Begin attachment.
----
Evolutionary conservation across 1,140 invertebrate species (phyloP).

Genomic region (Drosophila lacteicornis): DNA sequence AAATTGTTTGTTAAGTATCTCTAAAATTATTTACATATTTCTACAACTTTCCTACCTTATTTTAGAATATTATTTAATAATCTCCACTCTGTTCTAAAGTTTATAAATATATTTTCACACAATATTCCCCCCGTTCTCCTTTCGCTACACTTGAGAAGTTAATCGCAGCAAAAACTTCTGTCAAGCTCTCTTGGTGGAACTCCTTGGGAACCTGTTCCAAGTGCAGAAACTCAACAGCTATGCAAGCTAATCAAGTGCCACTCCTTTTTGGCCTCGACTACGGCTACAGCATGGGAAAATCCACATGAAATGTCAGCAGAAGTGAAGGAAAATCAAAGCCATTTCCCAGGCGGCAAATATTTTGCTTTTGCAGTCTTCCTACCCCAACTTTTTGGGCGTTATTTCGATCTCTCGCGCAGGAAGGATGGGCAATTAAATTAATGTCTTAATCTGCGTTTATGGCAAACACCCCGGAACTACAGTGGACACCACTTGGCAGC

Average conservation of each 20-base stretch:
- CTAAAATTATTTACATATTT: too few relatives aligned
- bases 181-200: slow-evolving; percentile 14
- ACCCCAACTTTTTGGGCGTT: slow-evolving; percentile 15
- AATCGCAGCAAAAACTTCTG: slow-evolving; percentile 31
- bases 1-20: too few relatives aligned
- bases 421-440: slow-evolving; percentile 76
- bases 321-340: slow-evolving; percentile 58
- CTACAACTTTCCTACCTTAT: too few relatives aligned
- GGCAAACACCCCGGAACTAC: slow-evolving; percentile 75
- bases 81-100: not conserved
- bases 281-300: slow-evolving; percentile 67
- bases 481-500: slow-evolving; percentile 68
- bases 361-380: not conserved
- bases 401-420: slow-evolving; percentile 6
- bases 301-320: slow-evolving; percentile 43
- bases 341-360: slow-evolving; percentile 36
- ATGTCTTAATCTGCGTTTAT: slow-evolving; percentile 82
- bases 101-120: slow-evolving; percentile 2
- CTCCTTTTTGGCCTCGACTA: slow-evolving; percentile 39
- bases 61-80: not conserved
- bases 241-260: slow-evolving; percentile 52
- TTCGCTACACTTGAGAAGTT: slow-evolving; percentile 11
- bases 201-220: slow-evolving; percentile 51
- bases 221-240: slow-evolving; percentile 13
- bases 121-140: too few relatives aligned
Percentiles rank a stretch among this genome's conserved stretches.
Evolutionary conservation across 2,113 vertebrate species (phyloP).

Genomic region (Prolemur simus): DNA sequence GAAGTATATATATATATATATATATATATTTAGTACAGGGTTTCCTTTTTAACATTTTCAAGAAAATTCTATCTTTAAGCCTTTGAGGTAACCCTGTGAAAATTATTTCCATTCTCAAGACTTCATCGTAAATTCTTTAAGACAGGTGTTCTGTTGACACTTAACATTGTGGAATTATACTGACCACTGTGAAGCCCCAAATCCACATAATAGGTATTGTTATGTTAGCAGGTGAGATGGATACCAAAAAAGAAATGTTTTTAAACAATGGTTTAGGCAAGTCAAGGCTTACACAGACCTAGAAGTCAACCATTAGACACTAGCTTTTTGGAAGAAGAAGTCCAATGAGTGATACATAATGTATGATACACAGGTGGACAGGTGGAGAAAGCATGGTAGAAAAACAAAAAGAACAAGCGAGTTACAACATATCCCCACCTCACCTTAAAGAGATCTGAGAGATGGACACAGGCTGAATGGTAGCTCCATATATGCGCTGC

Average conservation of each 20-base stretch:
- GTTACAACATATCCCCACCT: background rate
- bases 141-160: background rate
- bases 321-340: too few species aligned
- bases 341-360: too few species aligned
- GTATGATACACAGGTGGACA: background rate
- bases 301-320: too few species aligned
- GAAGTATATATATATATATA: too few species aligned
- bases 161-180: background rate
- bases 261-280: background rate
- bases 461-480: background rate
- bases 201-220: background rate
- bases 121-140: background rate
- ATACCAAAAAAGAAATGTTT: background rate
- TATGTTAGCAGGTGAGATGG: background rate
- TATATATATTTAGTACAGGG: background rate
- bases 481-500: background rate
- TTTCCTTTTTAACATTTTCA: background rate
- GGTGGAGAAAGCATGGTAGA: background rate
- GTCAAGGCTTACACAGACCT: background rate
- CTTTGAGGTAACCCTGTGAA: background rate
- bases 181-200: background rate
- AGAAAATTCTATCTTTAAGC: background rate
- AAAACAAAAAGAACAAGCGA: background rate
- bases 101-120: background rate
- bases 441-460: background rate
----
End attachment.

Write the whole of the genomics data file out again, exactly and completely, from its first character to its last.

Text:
Evolutionary conservation across 1,140 invertebrate species (phyloP).

Genomic region (Drosophila lacteicornis): DNA sequence AAATTGTTTGTTAAGTATCTCTAAAATTATTTACATATTTCTACAACTTTCCTACCTTATTTTAGAATATTATTTAATAATCTCCACTCTGTTCTAAAGTTTATAAATATATTTTCACACAATATTCCCCCCGTTCTCCTTTCGCTACACTTGAGAAGTTAATCGCAGCAAAAACTTCTGTCAAGCTCTCTTGGTGGAACTCCTTGGGAACCTGTTCCAAGTGCAGAAACTCAACAGCTATGCAAGCTAATCAAGTGCCACTCCTTTTTGGCCTCGACTACGGCTACAGCATGGGAAAATCCACATGAAATGTCAGCAGAAGTGAAGGAAAATCAAAGCCATTTCCCAGGCGGCAAATATTTTGCTTTTGCAGTCTTCCTACCCCAACTTTTTGGGCGTTATTTCGATCTCTCGCGCAGGAAGGATGGGCAATTAAATTAATGTCTTAATCTGCGTTTATGGCAAACACCCCGGAACTACAGTGGACACCACTTGGCAGC

Average conservation of each 20-base stretch:
- CTAAAATTATTTACATATTT: too few relatives aligned
- bases 181-200: slow-evolving; percentile 14
- ACCCCAACTTTTTGGGCGTT: slow-evolving; percentile 15
- AATCGCAGCAAAAACTTCTG: slow-evolving; percentile 31
- bases 1-20: too few relatives aligned
- bases 421-440: slow-evolving; percentile 76
- bases 321-340: slow-evolving; percentile 58
- CTACAACTTTCCTACCTTAT: too few relatives aligned
- GGCAAACACCCCGGAACTAC: slow-evolving; percentile 75
- bases 81-100: not conserved
- bases 281-300: slow-evolving; percentile 67
- bases 481-500: slow-evolving; percentile 68
- bases 361-380: not conserved
- bases 401-420: slow-evolving; percentile 6
- bases 301-320: slow-evolving; percentile 43
- bases 341-360: slow-evolving; percentile 36
- ATGTCTTAATCTGCGTTTAT: slow-evolving; percentile 82
- bases 101-120: slow-evolving; percentile 2
- CTCCTTTTTGGCCTCGACTA: slow-evolving; percentile 39
- bases 61-80: not conserved
- bases 241-260: slow-evolving; percentile 52
- TTCGCTACACTTGAGAAGTT: slow-evolving; percentile 11
- bases 201-220: slow-evolving; percentile 51
- bases 221-240: slow-evolving; percentile 13
- bases 121-140: too few relatives aligned
Percentiles rank a stretch among this genome's conserved stretches.
Evolutionary conservation across 2,113 vertebrate species (phyloP).

Genomic region (Prolemur simus): DNA sequence GAAGTATATATATATATATATATATATATTTAGTACAGGGTTTCCTTTTTAACATTTTCAAGAAAATTCTATCTTTAAGCCTTTGAGGTAACCCTGTGAAAATTATTTCCATTCTCAAGACTTCATCGTAAATTCTTTAAGACAGGTGTTCTGTTGACACTTAACATTGTGGAATTATACTGACCACTGTGAAGCCCCAAATCCACATAATAGGTATTGTTATGTTAGCAGGTGAGATGGATACCAAAAAAGAAATGTTTTTAAACAATGGTTTAGGCAAGTCAAGGCTTACACAGACCTAGAAGTCAACCATTAGACACTAGCTTTTTGGAAGAAGAAGTCCAATGAGTGATACATAATGTATGATACACAGGTGGACAGGTGGAGAAAGCATGGTAGAAAAACAAAAAGAACAAGCGAGTTACAACATATCCCCACCTCACCTTAAAGAGATCTGAGAGATGGACACAGGCTGAATGGTAGCTCCATATATGCGCTGC

Average conservation of each 20-base stretch:
- GTTACAACATATCCCCACCT: background rate
- bases 141-160: background rate
- bases 321-340: too few species aligned
- bases 341-360: too few species aligned
- GTATGATACACAGGTGGACA: background rate
- bases 301-320: too few species aligned
- GAAGTATATATATATATATA: too few species aligned
- bases 161-180: background rate
- bases 261-280: background rate
- bases 461-480: background rate
- bases 201-220: background rate
- bases 121-140: background rate
- ATACCAAAAAAGAAATGTTT: background rate
- TATGTTAGCAGGTGAGATGG: background rate
- TATATATATTTAGTACAGGG: background rate
- bases 481-500: background rate
- TTTCCTTTTTAACATTTTCA: background rate
- GGTGGAGAAAGCATGGTAGA: background rate
- GTCAAGGCTTACACAGACCT: background rate
- CTTTGAGGTAACCCTGTGAA: background rate
- bases 181-200: background rate
- AGAAAATTCTATCTTTAAGC: background rate
- AAAACAAAAAGAACAAGCGA: background rate
- bases 101-120: background rate
- bases 441-460: background rate